Bottom line is, in a big box store, you’ll have to wade through cheap, low quality fixtures to get to the high quality fixtures, and at wholesale plumbing supply stores, there is less low quality stuff to sort through. Wherever you get your fixtures, choose higher quality products with brass fittings versus plastic fittings and products with longer warranties.
Last question…Should you choose a seasoned, experienced plumber or a young, freshly educated plumber?
There are times when choosing a freshly educated tradesperson is way to go, but not with plumbing.
From what I’ve read, there are many subtleties and nuances that seasoned plumbers know and new plumbers don’t. By the way, the same is supposed to be true for electricians.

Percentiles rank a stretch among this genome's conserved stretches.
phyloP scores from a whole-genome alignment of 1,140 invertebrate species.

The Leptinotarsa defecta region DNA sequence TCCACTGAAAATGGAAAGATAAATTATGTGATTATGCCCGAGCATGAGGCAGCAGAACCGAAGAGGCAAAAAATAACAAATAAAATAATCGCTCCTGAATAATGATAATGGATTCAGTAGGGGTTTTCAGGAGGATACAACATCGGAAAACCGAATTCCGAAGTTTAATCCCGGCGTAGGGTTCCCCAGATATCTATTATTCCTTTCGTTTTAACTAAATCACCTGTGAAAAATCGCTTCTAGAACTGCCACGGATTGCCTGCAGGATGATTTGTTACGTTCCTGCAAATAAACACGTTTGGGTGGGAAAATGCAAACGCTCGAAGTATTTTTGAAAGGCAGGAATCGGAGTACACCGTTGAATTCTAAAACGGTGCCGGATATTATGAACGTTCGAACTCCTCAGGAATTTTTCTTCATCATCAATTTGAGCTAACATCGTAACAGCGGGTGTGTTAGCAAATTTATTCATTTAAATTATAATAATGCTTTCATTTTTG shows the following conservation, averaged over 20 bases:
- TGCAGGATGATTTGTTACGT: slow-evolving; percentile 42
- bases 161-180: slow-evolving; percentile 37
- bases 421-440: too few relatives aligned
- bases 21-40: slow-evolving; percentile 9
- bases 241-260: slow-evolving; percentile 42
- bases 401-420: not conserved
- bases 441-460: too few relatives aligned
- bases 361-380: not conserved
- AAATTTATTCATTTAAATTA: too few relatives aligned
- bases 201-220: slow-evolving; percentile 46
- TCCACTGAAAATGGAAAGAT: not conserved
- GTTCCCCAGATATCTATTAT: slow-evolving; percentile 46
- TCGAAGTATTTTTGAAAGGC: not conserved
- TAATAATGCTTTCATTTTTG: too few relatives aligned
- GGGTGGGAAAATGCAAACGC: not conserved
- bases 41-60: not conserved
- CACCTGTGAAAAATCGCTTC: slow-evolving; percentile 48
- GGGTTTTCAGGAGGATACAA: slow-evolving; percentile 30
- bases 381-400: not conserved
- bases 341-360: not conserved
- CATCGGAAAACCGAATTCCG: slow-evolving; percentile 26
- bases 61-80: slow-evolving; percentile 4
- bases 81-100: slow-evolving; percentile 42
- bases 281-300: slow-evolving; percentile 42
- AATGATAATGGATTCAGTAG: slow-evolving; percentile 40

Choose a licensed, insured plumber with many years of experience. And choose one that has lots of experience with new construction. Take a look around new construction job sites and note what plumbing company’s name you see repeatedly. That’s often a sign that the company does reliable work.
Check references of any plumbers you’re considering. Check not only with people the plumbers have worked for recently, but ask for references that had work done several years prior so you can see how the plumbing has held up over time.
Many plumbing companies will send three different crews to a new build at three different stages of construction. This can lead to big problems and lack of accountablity. It’s best for the crew who pipes and roughs the house in to be the same crew who will ultimately installs the fixtures. You really want the same guys on for the the entire job. Make this request during the bidding process.